State auditor finds numerous issues at now-closed rural charter school

State Auditor Beth Wood

RALEIGH — A recent report by the N.C. State Auditor calls into question financial mismanagement and cites falsification of enrollment records at Bridges Academy, a charter school in Wilkes County. 

The report from Auditor Beth Wood’s office says their investigation into Bridges Academy after receiving six allegations through its tip hotline. 

Key findings of the audit include Bridges Academy falsifying student enrollment records to obtain $404,971 in state funding for which it was not entitled and misuse of $78,576 of charter school funding to support a preschool.  

“The charter school funding provided by DPI was intended for the education of kindergarten through eighth grade students,” according to the audit report. “However, at least $78,576 of the funding was used for the operation of the preschool to close the gap between the revenues and expenses.” 

The school also failed to prepare and submit required tax forms in 2019 and 2020 resulting in underreported compensation of $489,534. 

The audit suggests that the N.C. Department of Public Instruction (DPI) should seek to recover the funds and suggest that DPI should review the enrollment history of Bridges Academy to see if the school received any funding previous years related to falsified student enrollment. 

DPI’s enrollment guidelines say that any inaccurate student data reporting is considered to be falsifying of student information. Anyone falsifying student information shall be guilty of a Class 1 misdemeanor, according to state law. 

Wood’s report also suggested that “Bridges Academy, or the Receiver, should seek the assistance of a Certified Public Accountant to prepare and file the required 1099 tax forms for contractors (director, instructional, and support staff).”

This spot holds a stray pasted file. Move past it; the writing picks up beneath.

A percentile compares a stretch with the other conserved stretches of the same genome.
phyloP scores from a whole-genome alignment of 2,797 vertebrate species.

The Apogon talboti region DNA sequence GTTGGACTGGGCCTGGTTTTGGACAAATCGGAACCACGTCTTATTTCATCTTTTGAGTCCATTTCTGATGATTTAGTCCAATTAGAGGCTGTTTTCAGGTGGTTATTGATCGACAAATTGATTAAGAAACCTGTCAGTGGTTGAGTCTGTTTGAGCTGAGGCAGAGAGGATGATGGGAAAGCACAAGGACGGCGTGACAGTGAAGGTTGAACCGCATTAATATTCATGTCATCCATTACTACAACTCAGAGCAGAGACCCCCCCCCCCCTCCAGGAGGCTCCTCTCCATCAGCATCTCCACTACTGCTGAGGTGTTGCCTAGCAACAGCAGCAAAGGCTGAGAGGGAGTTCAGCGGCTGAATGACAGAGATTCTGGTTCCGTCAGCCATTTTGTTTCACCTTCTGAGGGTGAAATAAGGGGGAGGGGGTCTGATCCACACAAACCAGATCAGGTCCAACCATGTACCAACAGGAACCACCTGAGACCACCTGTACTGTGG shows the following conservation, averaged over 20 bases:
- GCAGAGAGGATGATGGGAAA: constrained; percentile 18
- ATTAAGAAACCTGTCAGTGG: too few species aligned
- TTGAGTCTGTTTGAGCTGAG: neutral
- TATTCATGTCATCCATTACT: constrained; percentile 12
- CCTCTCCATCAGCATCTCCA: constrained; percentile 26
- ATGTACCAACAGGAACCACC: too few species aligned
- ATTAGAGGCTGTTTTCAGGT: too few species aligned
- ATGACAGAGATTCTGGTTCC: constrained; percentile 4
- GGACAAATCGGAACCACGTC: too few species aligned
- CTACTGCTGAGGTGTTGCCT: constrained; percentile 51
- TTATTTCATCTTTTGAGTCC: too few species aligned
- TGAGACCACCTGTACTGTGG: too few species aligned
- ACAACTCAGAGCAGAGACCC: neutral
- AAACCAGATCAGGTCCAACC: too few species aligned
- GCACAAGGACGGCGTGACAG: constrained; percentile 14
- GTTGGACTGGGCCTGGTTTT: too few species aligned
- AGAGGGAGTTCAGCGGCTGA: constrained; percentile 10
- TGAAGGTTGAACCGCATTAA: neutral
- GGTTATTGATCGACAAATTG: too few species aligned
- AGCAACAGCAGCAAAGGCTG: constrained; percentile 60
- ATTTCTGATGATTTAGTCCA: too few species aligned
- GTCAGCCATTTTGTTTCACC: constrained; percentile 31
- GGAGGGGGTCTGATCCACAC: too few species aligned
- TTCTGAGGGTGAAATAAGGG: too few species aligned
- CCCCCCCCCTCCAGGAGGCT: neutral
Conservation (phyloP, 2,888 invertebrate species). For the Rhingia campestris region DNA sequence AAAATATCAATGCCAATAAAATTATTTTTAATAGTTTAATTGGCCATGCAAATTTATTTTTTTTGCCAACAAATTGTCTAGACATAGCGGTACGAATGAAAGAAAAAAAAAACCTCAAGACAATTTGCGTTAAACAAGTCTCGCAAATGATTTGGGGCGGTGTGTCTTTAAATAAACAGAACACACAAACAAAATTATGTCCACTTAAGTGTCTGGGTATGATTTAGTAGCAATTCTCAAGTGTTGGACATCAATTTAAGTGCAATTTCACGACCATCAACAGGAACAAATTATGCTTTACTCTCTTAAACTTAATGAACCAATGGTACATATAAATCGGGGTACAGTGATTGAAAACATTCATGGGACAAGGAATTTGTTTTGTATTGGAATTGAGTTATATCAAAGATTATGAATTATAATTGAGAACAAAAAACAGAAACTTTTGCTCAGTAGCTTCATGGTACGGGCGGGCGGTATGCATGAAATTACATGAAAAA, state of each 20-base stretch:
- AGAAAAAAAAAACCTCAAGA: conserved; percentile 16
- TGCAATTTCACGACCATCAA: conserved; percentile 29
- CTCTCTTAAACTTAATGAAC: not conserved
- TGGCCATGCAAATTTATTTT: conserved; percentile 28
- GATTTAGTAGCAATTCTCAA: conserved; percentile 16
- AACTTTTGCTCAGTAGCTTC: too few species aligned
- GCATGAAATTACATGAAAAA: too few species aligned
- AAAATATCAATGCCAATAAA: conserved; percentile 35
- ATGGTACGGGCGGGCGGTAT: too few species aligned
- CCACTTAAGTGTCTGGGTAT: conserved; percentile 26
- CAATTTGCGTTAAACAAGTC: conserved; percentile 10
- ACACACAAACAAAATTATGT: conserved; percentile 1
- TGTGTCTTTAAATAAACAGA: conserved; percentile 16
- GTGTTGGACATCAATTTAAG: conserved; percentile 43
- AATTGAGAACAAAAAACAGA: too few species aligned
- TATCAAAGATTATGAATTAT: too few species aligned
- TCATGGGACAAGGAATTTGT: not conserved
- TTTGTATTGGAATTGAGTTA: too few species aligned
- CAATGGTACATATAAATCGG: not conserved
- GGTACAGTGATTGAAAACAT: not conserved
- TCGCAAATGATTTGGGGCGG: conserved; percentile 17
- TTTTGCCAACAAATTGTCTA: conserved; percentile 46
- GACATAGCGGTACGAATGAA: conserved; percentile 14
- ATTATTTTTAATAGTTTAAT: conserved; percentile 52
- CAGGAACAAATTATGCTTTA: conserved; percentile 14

State Auditor Beth Wood is turning her office’s findings over to the Internal Revenue Service, the North Carolina Department of Revenue, and the local district attorney’s office.  

The school has also been the subject of a State Bureau of Investigations (SBI) inquiry. According to a spokeswoman for the SBI, an investigation into the schools’ fraudulent attempt to access state funding began back in March of 2021. 

According to the audit, during the 2020-21 school year, Bridges Academy’s operations director and finance officer “colluded to submit inflated student enrollment records” by adding 72 students to their headcount when they were not actually enrolled.  

Additionally, both officers for the school admitted this was not the first time they inflated enrollment numbers. The pair had apparently been doing so for the past eight years, with the operations director stating it began “… somewhere around 2013 or 2014.” The two officers had used grades K-2 for cover because there are no required state tests in those grades which could have exposed the discrepancies.  

The two officers also blocked access to the school reporting system which would have exposed the enrollment issues. 

“According to the Finance Officer, in late 2020, a newly-hired principal requested access to PowerSchool. The Director and Finance Officer denied this request,” the audit states. “The principal continuously expressed concerns to the Director and Finance Officer over the limited access to PowerSchool. Despite the Principal’s requests and concerns, access to PowerSchool remained limited to only the Finance Officer.” 

The audit also notes that the finance officer said “[the Director] didn’t want her [the principal] to have access and I’ll be honest, I didn’t want her to have access to it [PowerSchool] until it was cleaned up.” 

The Bridges Educational Foundation, Inc., had also opened a preschool in 2020. 

Bridges Academy, one of the state’s oldest charter schools dating back to 1997, agreed to close its doors on June 30, 2021. The school announced on June 4, 2021, that it would surrender its charter to state officials. The Charter Schools Advisory Board accepted that surrender on June 7, 2021. 

In the June 4 letter, the board of the school cited irregularities found by an outside consulting team’s review. 

“In April, the Board engaged an outside consulting team on an interim basis to assist the Board in enhancing and rebuilding our leadership team,” the Bridges Academy Board wrote. “This decision was made after leadership and administrative changes within Bridges Academy. During the consultant’s initial review process, irregularities within the school’s operations were discovered. Soon after this discovery, the State Auditor separately initiated an investigative audit of the school.” 

About A.P. Dillon 1134 Articles
A.P. Dillon is a North State Journal reporter located near Raleigh, North Carolina. Find her on Twitter: @APDillon_